It looks like a giant drone but flies just like a helicopter. But the US Air Force (USAF)’s experimental new “Hexa” – standing ten feet tall with a “halo” of 18 separate propellers that give the aircraft its unusual vertical takeoff and landing capability – is clearly designed for combat support, though its likely future missions remain shrouded in secrecy. The fact that the tactical air wing of the US Special Operations Command – which supports and conducts clandestine US counteterrorism operations worldwide – has supported the craft’s development highlights its shadowy origins and pedigree. With a single seat and no space to transport soldiers or cargo and weighing just 423 pounds, the Hexa seems ideally suited for light observation and aerial surveillance but military officials have yet to confirm its real purpose, adding to the sense of intrigue and mystery that surrounds the craft’s early development.
USAF officials say that Hexa, when fully developed, may well have applications beyond combat support. Initial funding to develop the prototype came through the Small Business Innovation Research (SBIR) program, which often funds projects with dual civilian-military applications. In fact, with the project now in phase 3, other government agencies outside of USAF and even DOD have been invited to field test the aircraft. There is even talk of making a stripped down commercial version available to the general public at amusement parks and other entertainment hubs. (Because Hexa is so lightweight, civilians, under current FAA regulations, could pilot the aircraft without obtaining a formal license).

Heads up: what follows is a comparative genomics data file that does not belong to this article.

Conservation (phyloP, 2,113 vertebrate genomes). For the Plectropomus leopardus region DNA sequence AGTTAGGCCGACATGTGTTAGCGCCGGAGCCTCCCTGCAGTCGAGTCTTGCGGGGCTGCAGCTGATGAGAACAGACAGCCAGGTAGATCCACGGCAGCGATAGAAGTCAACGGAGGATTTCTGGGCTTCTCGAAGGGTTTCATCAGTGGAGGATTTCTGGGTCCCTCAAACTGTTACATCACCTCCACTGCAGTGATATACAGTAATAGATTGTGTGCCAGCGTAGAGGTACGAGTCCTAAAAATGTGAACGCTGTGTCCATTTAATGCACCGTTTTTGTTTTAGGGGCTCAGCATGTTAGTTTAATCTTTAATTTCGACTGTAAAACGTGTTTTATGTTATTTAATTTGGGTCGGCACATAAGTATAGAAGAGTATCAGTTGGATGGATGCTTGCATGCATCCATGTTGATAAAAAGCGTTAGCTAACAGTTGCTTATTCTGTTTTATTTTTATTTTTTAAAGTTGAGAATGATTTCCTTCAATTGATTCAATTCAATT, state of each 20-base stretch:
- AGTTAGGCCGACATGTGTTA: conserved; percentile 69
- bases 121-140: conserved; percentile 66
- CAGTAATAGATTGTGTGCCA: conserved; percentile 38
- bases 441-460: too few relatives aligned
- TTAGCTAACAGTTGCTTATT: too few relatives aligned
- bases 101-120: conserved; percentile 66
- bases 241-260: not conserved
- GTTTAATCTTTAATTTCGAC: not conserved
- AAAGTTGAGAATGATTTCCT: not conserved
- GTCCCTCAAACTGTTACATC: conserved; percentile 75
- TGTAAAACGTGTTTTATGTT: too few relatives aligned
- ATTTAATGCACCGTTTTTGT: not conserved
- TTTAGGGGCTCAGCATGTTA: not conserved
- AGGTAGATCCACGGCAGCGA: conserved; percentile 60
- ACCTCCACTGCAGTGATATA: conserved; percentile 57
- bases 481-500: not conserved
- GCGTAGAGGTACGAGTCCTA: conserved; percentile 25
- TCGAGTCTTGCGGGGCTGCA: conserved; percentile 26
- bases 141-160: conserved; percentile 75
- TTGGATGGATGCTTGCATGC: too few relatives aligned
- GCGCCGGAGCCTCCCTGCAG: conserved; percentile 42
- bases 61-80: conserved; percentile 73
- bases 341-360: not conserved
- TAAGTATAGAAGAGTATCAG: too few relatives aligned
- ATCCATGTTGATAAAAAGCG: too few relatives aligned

The craft is also being configured to be piloted remotely (most of the current field testing is pilot-less), which potentially makes it one of the largest unmanned aerial vehicles in the world. Unlike most military aircraft, Hexa’s also completely battery powered, reducing its carbon footprint, and it’s equipped with parachutes and floats that facilitate safe landings, even on water, in the event of an accident or equipment failure.
LIFT Aircraft, the Texas-based company which designed and developed the Hexa, plans to continue flight testing at Eglin Air Force, home to the 7th Special Forces Group, which is tasked with providing tactical air support to U.S. military operations in Central and South America. The Group also played an integral role in the conduct of American counterinsurgency operations in Iraq and Afghanistan.
“We’re excited about continuing to explore and develop a unique capability to the military: an aircraft that offers air mobility at a cost point comparable with ground transportation, that in the future, with mere hours of training, allows any service member to become a pilot,” said Kevin Rustagi, LIFT’s director of business development, in a press release.